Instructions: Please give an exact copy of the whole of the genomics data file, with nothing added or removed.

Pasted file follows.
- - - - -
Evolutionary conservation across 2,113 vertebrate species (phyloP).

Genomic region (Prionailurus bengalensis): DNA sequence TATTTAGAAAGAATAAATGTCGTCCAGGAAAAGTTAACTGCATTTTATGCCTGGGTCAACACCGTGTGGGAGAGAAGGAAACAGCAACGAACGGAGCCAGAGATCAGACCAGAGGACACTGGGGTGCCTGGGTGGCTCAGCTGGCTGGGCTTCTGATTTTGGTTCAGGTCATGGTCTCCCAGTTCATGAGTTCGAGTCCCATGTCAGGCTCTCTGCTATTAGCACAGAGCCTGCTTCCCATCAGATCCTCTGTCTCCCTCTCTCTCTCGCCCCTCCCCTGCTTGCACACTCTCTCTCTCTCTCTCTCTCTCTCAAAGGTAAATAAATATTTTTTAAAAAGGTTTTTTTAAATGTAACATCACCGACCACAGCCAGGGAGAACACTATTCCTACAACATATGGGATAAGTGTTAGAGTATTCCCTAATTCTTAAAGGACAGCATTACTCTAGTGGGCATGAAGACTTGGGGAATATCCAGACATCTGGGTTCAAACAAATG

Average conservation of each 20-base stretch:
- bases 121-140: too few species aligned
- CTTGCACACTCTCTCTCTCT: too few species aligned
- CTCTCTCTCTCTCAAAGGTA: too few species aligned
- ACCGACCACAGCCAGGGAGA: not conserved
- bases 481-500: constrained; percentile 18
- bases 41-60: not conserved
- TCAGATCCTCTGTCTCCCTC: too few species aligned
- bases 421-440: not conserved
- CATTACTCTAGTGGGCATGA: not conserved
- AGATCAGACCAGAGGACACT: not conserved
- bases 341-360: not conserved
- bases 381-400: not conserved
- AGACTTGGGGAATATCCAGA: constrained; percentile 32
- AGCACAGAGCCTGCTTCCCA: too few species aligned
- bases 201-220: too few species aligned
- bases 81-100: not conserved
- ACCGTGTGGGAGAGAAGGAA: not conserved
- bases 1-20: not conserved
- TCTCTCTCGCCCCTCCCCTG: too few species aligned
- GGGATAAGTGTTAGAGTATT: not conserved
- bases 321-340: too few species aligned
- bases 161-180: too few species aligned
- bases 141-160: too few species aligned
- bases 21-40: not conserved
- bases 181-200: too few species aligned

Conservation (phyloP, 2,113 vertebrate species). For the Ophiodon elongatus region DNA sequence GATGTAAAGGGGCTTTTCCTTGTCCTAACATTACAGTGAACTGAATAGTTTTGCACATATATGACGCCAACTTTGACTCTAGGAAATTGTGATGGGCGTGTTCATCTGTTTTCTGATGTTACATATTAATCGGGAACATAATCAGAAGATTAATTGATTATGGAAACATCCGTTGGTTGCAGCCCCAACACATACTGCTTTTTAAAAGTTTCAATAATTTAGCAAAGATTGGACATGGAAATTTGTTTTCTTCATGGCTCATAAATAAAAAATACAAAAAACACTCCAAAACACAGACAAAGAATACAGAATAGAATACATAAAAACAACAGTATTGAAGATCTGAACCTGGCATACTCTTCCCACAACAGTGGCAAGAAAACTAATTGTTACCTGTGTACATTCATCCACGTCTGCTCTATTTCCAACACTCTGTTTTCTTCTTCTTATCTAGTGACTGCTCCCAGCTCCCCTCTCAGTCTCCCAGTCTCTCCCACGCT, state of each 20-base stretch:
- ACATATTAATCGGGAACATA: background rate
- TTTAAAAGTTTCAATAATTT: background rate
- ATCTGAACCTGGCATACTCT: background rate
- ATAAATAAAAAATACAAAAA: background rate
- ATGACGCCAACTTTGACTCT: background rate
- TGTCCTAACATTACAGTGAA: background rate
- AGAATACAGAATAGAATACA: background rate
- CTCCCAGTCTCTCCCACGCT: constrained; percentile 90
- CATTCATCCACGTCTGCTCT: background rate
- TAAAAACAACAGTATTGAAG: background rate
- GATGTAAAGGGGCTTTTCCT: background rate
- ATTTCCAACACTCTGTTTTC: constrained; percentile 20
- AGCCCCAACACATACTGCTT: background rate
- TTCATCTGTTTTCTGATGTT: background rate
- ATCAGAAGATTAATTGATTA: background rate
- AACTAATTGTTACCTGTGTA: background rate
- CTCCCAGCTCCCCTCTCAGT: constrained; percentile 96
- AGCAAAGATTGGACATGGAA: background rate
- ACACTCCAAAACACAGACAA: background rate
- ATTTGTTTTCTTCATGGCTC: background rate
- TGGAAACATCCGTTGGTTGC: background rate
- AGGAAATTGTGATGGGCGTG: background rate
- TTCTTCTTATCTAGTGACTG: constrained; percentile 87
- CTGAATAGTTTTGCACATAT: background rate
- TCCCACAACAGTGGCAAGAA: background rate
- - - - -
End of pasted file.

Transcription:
Evolutionary conservation across 2,113 vertebrate species (phyloP).

Genomic region (Prionailurus bengalensis): DNA sequence TATTTAGAAAGAATAAATGTCGTCCAGGAAAAGTTAACTGCATTTTATGCCTGGGTCAACACCGTGTGGGAGAGAAGGAAACAGCAACGAACGGAGCCAGAGATCAGACCAGAGGACACTGGGGTGCCTGGGTGGCTCAGCTGGCTGGGCTTCTGATTTTGGTTCAGGTCATGGTCTCCCAGTTCATGAGTTCGAGTCCCATGTCAGGCTCTCTGCTATTAGCACAGAGCCTGCTTCCCATCAGATCCTCTGTCTCCCTCTCTCTCTCGCCCCTCCCCTGCTTGCACACTCTCTCTCTCTCTCTCTCTCTCTCAAAGGTAAATAAATATTTTTTAAAAAGGTTTTTTTAAATGTAACATCACCGACCACAGCCAGGGAGAACACTATTCCTACAACATATGGGATAAGTGTTAGAGTATTCCCTAATTCTTAAAGGACAGCATTACTCTAGTGGGCATGAAGACTTGGGGAATATCCAGACATCTGGGTTCAAACAAATG

Average conservation of each 20-base stretch:
- bases 121-140: too few species aligned
- CTTGCACACTCTCTCTCTCT: too few species aligned
- CTCTCTCTCTCTCAAAGGTA: too few species aligned
- ACCGACCACAGCCAGGGAGA: not conserved
- bases 481-500: constrained; percentile 18
- bases 41-60: not conserved
- TCAGATCCTCTGTCTCCCTC: too few species aligned
- bases 421-440: not conserved
- CATTACTCTAGTGGGCATGA: not conserved
- AGATCAGACCAGAGGACACT: not conserved
- bases 341-360: not conserved
- bases 381-400: not conserved
- AGACTTGGGGAATATCCAGA: constrained; percentile 32
- AGCACAGAGCCTGCTTCCCA: too few species aligned
- bases 201-220: too few species aligned
- bases 81-100: not conserved
- ACCGTGTGGGAGAGAAGGAA: not conserved
- bases 1-20: not conserved
- TCTCTCTCGCCCCTCCCCTG: too few species aligned
- GGGATAAGTGTTAGAGTATT: not conserved
- bases 321-340: too few species aligned
- bases 161-180: too few species aligned
- bases 141-160: too few species aligned
- bases 21-40: not conserved
- bases 181-200: too few species aligned

Conservation (phyloP, 2,113 vertebrate species). For the Ophiodon elongatus region DNA sequence GATGTAAAGGGGCTTTTCCTTGTCCTAACATTACAGTGAACTGAATAGTTTTGCACATATATGACGCCAACTTTGACTCTAGGAAATTGTGATGGGCGTGTTCATCTGTTTTCTGATGTTACATATTAATCGGGAACATAATCAGAAGATTAATTGATTATGGAAACATCCGTTGGTTGCAGCCCCAACACATACTGCTTTTTAAAAGTTTCAATAATTTAGCAAAGATTGGACATGGAAATTTGTTTTCTTCATGGCTCATAAATAAAAAATACAAAAAACACTCCAAAACACAGACAAAGAATACAGAATAGAATACATAAAAACAACAGTATTGAAGATCTGAACCTGGCATACTCTTCCCACAACAGTGGCAAGAAAACTAATTGTTACCTGTGTACATTCATCCACGTCTGCTCTATTTCCAACACTCTGTTTTCTTCTTCTTATCTAGTGACTGCTCCCAGCTCCCCTCTCAGTCTCCCAGTCTCTCCCACGCT, state of each 20-base stretch:
- ACATATTAATCGGGAACATA: background rate
- TTTAAAAGTTTCAATAATTT: background rate
- ATCTGAACCTGGCATACTCT: background rate
- ATAAATAAAAAATACAAAAA: background rate
- ATGACGCCAACTTTGACTCT: background rate
- TGTCCTAACATTACAGTGAA: background rate
- AGAATACAGAATAGAATACA: background rate
- CTCCCAGTCTCTCCCACGCT: constrained; percentile 90
- CATTCATCCACGTCTGCTCT: background rate
- TAAAAACAACAGTATTGAAG: background rate
- GATGTAAAGGGGCTTTTCCT: background rate
- ATTTCCAACACTCTGTTTTC: constrained; percentile 20
- AGCCCCAACACATACTGCTT: background rate
- TTCATCTGTTTTCTGATGTT: background rate
- ATCAGAAGATTAATTGATTA: background rate
- AACTAATTGTTACCTGTGTA: background rate
- CTCCCAGCTCCCCTCTCAGT: constrained; percentile 96
- AGCAAAGATTGGACATGGAA: background rate
- ACACTCCAAAACACAGACAA: background rate
- ATTTGTTTTCTTCATGGCTC: background rate
- TGGAAACATCCGTTGGTTGC: background rate
- AGGAAATTGTGATGGGCGTG: background rate
- TTCTTCTTATCTAGTGACTG: constrained; percentile 87
- CTGAATAGTTTTGCACATAT: background rate
- TCCCACAACAGTGGCAAGAA: background rate